The bad news cycle isn’t getting any worse or better – it’s just shifting

25 October 2019

Jim McCormickGlobal Head of Desk Strategy

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As the end of the year looms closer, Jim McCormick, Global Head of Desk Strategy, outlines three evolving macro themes for the months ahead. Putting the spotlight on the political and economic backdrop, he looks at the implications of these themes on global growth and markets broadly. 

Risks in the UK and Europe are receding

It may not seem immediately obvious, but we see risks across the UK and Europe receding.

For politics, you need to look no further than the UK, where through all the recent noise, the main message for us is that risks of a no-deal Brexit are starting to decline. And in fact, for the first time, a Brexit deal passing through parliament is a plausible outcome. If not, then a general election later this year or in early 2020 should provide some much needed clarity around the Brexit process.

Fiscal stimulus is coming

In terms of economics, we turn to the eurozone where it looks more and more likely that Germany will deliver a sizeable level of fiscal stimulus (an increase in government spending) in 2020. And this is something we’ve been expecting for quite some time now. As you can see in chart 1, we estimate that fiscal stimulus will reach levels close to 1% of GDP (gross domestic product) in both Germany and the Netherlands, averaging out at 0.5% for the eurozone as a whole. That’s the top end of our expectations and well above the consensus view.  

The surprising thing is that this has barely been reported on, and in terms of our clients – it continues to be something many are highly sceptical about. But if it happens, this level of fiscal stimulus will provide a big cushion to growth across the eurozone in 2020.

Euro area fiscal stimulus projected in 2020 (% of GDP)

Source: Draft Budget Plans, EC. Based on changes to projected cyclically adjusted primary balances

A new dimension of US uncertainty

One thing does remain clear: US economic risks are rising. To start, data coming out of the US has been decidedly more mixed in recent months, with outright weakness in exports and broader manufacturing (see chart 2). Next year’s presidential election will just prove to add a new dimension of uncertainty. We know that election years are always volatile for financial markets and next year is unlikely to be an exception.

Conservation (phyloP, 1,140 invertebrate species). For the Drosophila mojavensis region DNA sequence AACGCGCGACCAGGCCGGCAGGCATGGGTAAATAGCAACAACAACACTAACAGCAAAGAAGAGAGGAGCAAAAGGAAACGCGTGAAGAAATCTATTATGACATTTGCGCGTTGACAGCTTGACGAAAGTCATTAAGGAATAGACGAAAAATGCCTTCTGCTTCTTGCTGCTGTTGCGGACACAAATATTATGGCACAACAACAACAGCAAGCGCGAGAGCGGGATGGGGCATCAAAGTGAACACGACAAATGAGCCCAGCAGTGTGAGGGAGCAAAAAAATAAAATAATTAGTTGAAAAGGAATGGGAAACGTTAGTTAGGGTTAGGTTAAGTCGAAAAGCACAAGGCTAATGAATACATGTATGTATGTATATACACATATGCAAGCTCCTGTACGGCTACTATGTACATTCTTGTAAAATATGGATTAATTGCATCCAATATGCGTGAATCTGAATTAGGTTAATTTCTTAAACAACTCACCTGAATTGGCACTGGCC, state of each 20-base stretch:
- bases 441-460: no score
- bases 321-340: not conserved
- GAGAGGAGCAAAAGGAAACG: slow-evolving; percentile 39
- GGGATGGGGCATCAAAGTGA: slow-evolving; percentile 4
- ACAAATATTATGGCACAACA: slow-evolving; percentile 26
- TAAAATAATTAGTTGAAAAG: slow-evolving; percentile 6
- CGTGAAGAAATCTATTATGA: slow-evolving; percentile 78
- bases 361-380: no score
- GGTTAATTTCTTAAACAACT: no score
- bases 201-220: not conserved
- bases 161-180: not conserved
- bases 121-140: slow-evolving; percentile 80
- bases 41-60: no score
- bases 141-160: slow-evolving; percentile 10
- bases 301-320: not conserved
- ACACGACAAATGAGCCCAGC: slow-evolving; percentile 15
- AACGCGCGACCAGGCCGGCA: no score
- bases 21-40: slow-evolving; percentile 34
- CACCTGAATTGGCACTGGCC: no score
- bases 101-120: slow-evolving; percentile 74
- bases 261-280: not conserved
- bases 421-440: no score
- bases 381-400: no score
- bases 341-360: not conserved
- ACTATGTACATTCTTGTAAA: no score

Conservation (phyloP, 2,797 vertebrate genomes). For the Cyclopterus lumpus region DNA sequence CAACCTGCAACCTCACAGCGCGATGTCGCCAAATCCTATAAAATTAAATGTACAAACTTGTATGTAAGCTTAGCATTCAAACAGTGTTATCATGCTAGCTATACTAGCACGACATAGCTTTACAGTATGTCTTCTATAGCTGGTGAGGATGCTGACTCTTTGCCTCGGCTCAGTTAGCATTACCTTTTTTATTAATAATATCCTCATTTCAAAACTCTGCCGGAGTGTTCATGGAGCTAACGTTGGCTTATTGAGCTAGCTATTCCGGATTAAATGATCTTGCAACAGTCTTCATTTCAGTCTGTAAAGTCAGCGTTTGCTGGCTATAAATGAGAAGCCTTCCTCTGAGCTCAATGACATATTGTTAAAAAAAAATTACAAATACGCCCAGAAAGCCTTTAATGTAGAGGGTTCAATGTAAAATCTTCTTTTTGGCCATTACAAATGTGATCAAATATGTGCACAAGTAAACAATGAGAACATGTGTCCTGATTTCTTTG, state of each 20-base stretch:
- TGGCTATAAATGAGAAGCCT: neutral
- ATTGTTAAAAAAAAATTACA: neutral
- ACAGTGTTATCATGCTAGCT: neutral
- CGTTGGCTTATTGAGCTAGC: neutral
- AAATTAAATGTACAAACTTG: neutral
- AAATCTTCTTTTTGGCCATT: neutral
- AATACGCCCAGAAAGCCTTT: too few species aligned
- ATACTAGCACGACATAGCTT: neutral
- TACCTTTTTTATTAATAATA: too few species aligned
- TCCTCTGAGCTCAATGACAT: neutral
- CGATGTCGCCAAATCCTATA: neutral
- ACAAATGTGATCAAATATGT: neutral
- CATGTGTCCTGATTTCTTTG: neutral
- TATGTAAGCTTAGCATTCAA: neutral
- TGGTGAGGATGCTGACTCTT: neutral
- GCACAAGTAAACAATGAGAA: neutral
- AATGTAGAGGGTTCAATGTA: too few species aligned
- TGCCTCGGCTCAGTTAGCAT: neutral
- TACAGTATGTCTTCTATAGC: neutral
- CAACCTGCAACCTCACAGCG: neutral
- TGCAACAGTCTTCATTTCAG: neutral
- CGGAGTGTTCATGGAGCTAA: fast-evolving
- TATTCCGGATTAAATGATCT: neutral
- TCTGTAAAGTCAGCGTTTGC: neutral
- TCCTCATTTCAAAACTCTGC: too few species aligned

US export weakness is spilling over to the rest of the economy

Source: NWM, Haver, Bloomberg

Expect more US interest rate cuts

Given the presidential election backdrop, we now see the US Federal Reserve (the Fed) cutting interest rates once again when they meet on 30 October – the third cut in three straight meetings.

In fact, we expect this trend to continue and anticipate that there will be another three interest rate cuts by the middle of next year. Our expectations are much more aggressive than the commentary coming directly from the Fed themselves, and even more aggressive than the market. The key message on the US is that the period of economic exceptionalism is coming to an end and markets have not yet adjusted to that.

A first since 2013: Emerging markets PMIs are above developed markets

Our final theme for the months ahead takes us away from developed economies and over to the emerging markets, which have been quietly outperforming in recent months. To see this, you need look no further than manufacturing PMIs (chart 3) where the emerging market survey is above the developed market equivalent, for the first time since 2013. There are lots of reasons for this but a key component is China, where early stimulus is now feeding into the economy and providing some much-needed stabilisation.

The emerging market manufacturing cycle is above the DM cycle for the first time since 2013

Source: Haver, Markit, NWM

What does all this mean for global growth and markets? A shift, not a decline

So what does all this mean for global growth? Well today’s market landscape simply sees a little more bad news in the US and a little less bad news across the rest of the world.  The bottom line is that the bad news cycle isn’t getting any worse, but it really isn’t getting any better either – it’s just shifting.

And for markets?

In our view, there are three key takeaways for markets in the coming months:

  • Declining risks in Europe are likely to see German bond yields rise higher
  • A more aggressive interest rate cutting cycle from the US Federal Reserve should mean lower US bond yields and a steeper US bond curve
  • And finally, this relative shift in the bad news cycle toward the US and away from the rest of the world – should eventually mean a lower US dollar. We’ve already seen some US dollar weakness against emerging market currencies; we’d expect to see broader US dollar weakness heading into 2020
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